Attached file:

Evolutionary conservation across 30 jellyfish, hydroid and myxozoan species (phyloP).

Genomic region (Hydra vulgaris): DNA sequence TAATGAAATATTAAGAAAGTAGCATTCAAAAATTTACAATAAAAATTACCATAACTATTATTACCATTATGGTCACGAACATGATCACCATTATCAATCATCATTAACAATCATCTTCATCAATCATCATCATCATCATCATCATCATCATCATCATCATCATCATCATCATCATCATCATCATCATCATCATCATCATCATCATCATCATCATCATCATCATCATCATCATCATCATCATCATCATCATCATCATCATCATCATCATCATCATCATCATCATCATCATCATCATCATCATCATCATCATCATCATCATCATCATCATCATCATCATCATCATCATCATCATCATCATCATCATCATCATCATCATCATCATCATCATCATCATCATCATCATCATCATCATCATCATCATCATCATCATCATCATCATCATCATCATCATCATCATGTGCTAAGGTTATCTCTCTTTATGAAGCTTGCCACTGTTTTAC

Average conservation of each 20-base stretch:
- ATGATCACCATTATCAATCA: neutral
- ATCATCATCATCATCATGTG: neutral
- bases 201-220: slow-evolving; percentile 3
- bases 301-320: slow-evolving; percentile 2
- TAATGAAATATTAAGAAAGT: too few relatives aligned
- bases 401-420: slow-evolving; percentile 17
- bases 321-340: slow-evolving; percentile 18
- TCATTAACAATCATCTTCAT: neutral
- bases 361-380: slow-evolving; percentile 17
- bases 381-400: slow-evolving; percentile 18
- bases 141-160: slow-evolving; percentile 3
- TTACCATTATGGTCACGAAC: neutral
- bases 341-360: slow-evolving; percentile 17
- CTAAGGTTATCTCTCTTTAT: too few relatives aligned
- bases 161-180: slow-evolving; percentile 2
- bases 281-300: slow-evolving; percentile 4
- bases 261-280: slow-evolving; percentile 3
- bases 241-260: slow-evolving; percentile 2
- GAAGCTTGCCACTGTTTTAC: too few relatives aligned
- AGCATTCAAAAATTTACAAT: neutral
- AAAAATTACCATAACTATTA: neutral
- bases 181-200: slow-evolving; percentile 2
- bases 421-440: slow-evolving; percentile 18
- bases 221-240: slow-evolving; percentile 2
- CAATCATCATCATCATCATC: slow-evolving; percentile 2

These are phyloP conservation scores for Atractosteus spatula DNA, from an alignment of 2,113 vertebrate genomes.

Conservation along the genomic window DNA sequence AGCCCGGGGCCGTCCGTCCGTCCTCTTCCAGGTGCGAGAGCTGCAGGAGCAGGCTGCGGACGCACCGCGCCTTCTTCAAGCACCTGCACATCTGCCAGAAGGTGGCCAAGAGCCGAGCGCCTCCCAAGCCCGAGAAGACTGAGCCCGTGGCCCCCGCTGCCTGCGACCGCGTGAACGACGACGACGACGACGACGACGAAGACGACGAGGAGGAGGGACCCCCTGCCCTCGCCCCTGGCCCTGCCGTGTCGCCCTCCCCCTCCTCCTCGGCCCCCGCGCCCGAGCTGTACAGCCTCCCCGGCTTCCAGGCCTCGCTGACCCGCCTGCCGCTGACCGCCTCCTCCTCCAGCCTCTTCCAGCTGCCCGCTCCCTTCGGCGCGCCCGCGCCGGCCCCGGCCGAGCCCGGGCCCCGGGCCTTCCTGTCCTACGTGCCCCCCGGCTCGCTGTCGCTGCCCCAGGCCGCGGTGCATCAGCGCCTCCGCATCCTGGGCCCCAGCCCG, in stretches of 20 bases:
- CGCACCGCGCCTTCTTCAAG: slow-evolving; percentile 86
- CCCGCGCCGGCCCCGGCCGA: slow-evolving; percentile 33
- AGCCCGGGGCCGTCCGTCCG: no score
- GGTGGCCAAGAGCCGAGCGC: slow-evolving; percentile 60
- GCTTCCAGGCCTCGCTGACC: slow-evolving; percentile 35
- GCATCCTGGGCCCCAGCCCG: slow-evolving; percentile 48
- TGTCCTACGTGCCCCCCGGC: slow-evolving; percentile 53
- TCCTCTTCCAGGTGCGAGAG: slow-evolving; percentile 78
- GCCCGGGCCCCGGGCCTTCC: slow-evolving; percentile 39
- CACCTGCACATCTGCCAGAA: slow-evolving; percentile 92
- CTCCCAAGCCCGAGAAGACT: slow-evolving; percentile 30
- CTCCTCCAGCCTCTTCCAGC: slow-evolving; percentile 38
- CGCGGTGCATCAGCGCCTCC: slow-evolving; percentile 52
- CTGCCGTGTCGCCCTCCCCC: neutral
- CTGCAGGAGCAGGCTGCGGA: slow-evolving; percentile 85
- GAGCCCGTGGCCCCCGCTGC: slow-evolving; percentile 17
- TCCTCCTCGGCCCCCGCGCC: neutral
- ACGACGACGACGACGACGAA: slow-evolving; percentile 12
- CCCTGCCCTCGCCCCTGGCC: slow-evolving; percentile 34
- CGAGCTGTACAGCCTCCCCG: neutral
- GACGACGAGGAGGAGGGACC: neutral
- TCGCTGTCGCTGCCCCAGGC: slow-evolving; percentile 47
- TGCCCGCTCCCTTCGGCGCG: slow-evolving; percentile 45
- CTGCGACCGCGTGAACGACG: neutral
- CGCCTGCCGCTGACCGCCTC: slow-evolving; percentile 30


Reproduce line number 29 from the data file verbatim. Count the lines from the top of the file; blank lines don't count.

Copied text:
These are phyloP conservation scores for Atractosteus spatula DNA, from an alignment of 2,113 vertebrate genomes.